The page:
MONTECITO, California. – A few weeks after his return to homes threatened by one of the worst fires in the history of California, hundreds of residents of Montecito, an exclusive enclave of the rich and famous, found themselves in another life-or-death situation.
The heavy rains that mud, huge rocks and other debris roaring down hills stripped of the last month’s wildfire is flattened at least 100 houses, killed at least 17 people and hundreds more fleeing for their lives.
Here are some of their stories:
AN OLYMPIC GOLD MEDALIST OF THE NARROW ESCAPE
When the fire threatened their Montecito home last month, Jeff Farrell, and his wife, Gabrielle, have fled, while their son stayed behind to watch over the family home, which survived the flames.
When a voluntary evacuation order was issued for their area ahead of Tuesday’s devastating storm, but the 81-year-old Farrell, who won two gold medals in swimming at the Olympic games of 1960, decided to continue, this time with his 71-year-old woman.
“There was evacuation fatigue of the fire,” their son, Marco Farrell said. “I would have preferred for them to leave and in retrospect we should have left. I don’t know how I sleep.”
When he went outside to check things in the pouring rain before dawn Tuesday, the real estate agent said he heard the rumble of an approaching flash flood.
He quickly ran back inside to warn his parents, get there about a minute before a boulder crashed through the kitchen door. It would be followed by a debris flow that quickly caught the family in thigh-high mud.
After going over different escape plan, the family decided that it was best to wait things out until the debris flow was settled. When it did they climbed out of their home of 40 years, with their three-legged dog, Luke, and were rescued by a passing fire truck.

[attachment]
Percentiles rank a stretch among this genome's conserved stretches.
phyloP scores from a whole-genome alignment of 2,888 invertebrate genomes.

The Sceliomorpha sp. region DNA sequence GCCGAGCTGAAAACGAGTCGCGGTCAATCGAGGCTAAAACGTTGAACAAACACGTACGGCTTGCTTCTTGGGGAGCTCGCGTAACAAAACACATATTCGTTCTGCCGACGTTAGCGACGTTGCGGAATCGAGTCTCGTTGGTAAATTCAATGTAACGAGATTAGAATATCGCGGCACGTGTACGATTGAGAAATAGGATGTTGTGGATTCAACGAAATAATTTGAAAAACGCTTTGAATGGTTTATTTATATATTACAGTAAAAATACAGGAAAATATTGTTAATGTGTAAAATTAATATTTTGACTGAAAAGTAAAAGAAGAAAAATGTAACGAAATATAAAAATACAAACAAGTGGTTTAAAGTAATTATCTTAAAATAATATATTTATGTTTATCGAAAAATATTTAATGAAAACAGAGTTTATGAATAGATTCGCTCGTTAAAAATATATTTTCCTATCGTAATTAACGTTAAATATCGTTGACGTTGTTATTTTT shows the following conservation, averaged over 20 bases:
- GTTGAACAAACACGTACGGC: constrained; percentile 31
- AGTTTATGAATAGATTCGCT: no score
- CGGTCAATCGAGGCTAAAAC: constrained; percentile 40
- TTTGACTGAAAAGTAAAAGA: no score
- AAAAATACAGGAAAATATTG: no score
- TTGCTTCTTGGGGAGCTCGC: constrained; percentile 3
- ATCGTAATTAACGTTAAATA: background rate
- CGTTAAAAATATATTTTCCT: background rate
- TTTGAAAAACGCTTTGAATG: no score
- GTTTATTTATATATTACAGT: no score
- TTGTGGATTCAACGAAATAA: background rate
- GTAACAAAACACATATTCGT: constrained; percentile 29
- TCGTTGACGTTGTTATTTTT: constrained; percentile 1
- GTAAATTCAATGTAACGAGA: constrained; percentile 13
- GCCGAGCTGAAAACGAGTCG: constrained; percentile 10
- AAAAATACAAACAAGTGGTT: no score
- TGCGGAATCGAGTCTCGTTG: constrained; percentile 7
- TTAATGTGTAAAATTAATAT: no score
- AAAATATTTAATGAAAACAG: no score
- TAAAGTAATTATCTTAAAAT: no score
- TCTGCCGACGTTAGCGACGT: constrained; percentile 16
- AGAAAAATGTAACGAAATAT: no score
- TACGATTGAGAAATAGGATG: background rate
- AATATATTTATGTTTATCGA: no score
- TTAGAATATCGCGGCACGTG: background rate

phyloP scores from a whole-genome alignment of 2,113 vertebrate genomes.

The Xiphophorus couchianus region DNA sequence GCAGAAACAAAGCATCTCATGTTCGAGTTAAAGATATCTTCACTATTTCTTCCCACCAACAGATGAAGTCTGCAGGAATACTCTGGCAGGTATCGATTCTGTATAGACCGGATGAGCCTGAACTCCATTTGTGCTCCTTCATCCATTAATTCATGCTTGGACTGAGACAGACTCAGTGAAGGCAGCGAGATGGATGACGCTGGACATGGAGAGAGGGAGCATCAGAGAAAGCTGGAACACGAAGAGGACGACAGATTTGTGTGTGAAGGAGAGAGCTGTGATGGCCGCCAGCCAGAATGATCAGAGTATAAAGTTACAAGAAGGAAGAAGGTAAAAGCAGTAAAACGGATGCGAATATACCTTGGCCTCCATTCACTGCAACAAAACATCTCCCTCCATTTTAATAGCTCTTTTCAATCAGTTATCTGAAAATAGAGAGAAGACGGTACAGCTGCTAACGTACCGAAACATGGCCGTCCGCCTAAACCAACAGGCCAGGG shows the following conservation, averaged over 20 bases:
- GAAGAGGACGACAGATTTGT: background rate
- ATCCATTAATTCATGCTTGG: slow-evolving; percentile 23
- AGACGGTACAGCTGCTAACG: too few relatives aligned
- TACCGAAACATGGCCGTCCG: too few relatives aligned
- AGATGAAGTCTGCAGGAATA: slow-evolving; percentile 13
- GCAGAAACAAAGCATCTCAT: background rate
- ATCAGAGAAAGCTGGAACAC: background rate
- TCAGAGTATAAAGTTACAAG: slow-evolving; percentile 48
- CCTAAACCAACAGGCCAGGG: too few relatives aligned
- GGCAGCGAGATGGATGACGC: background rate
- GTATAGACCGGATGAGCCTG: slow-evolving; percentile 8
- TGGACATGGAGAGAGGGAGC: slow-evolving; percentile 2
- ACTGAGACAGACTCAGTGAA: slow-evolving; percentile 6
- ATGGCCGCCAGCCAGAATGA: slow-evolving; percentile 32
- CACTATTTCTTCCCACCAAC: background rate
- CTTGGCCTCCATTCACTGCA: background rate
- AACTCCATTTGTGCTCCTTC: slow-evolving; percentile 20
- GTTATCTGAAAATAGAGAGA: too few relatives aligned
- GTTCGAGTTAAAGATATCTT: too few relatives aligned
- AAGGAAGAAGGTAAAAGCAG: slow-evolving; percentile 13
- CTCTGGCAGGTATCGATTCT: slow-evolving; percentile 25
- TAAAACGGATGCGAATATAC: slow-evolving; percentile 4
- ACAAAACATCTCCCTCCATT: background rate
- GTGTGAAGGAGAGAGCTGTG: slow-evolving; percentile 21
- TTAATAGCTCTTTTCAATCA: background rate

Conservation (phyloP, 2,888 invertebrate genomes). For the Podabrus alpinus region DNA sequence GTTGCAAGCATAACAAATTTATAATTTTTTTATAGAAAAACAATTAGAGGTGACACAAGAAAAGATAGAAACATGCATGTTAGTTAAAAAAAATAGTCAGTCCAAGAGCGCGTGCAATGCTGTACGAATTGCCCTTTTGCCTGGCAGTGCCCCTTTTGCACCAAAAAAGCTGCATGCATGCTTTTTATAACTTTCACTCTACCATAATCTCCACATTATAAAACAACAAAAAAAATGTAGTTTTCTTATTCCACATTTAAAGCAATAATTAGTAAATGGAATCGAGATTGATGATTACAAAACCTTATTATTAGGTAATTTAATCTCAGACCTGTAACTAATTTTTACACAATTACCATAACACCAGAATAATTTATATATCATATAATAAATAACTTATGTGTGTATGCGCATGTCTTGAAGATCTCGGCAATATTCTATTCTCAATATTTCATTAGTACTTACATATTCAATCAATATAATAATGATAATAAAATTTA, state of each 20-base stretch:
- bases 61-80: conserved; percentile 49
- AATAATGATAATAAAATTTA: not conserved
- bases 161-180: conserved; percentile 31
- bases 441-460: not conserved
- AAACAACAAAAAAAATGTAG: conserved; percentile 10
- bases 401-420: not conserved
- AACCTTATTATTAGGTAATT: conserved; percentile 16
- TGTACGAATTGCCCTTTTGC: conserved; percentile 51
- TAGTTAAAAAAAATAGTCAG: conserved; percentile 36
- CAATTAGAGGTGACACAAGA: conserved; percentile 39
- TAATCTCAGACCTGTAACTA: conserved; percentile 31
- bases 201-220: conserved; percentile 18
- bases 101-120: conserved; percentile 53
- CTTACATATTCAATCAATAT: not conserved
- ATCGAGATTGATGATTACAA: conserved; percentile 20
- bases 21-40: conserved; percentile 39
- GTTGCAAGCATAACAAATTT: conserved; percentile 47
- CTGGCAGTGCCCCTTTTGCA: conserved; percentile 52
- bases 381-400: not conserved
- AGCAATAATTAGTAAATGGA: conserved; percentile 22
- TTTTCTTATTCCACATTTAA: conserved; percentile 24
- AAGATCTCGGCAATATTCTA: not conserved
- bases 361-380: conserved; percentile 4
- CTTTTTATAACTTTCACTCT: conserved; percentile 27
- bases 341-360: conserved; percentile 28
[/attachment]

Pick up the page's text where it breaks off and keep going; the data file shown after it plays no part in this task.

Asked what he would do if his family is ever the recipient of any other voluntary evacuation order, Marco Farrell’s response was succinct: “Sure.”
RAVAGES IN A TOWN WHERE EVERYONE KNOWS EACH OTHER
Jennifer Markham could not let the tears flow as the 43-year-old stay-at-home mother and her children struggle through the mud and debris Wednesday, try to return to their Montecito home.
“We totally thought we were out of the woods,” said Markham, whose house survived the last month of the wildfire. “I was frozen yesterday morning thinking, ‘This is a million times worse than that fire ever was.'”
Her home survived the mudslide, but 100 or more others is not, and at least 17 people lost their lives in a city, so small that Markham said: “everyone knows someone who this happened to.”
“The destruction and the number of families lost,” she said, crying. “Everyone was prepared for the fire. No one expected this. Never. Not even close.”
SAFE, BUT TRAPPED WITH NO WAY BACK
A last-minute decision to take in a punk rock concert in Los Angeles held Justin and ridley scott, and Alyssa Saldana a safe distance from the beating of the storm that wreaked death and devastation, but left them trapped in their car when they tried to return to the University of California, Santa Barbara, for the final exams.
Deckard, 19, and Saldana, 18, spent much of Wednesday nervously pacing outside the parked car traffic as a back-up for miles in the city of Carpinteria, south of Santa Barbara. The devastating storm had caused mudslides, which are located off of Highway 101, the main route to Santa Barbara to Los Angeles, in a raging river of mud and debris, closing it in both directions until at least Monday.
“We have this very spontaneously, not thinking about the storm,” Deckard said of the trip to Los Angeles.
The couple had resigned themselves to sleep in their car until a former professor invited them to his house in Ventura. Now, their main concern was how they would get back to school in time for this week’s finale.
Another couple, Steve and Rita Fisk, was taking the scenic route along the coast back home to Oregon when they were stranded in Carpinteria. The couple, on the road in their RV, because for the holidays, and were considering trying to find on a domestic route.
“We are retired, so we are not in a hurry,” said Steve Fisk. “We feel horrible for everyone who lost their homes.”
Associated Press Writers Frank Baker and Amanda Lee Myers contributed to this story from Los Angeles. Rogers reported from Los Angeles.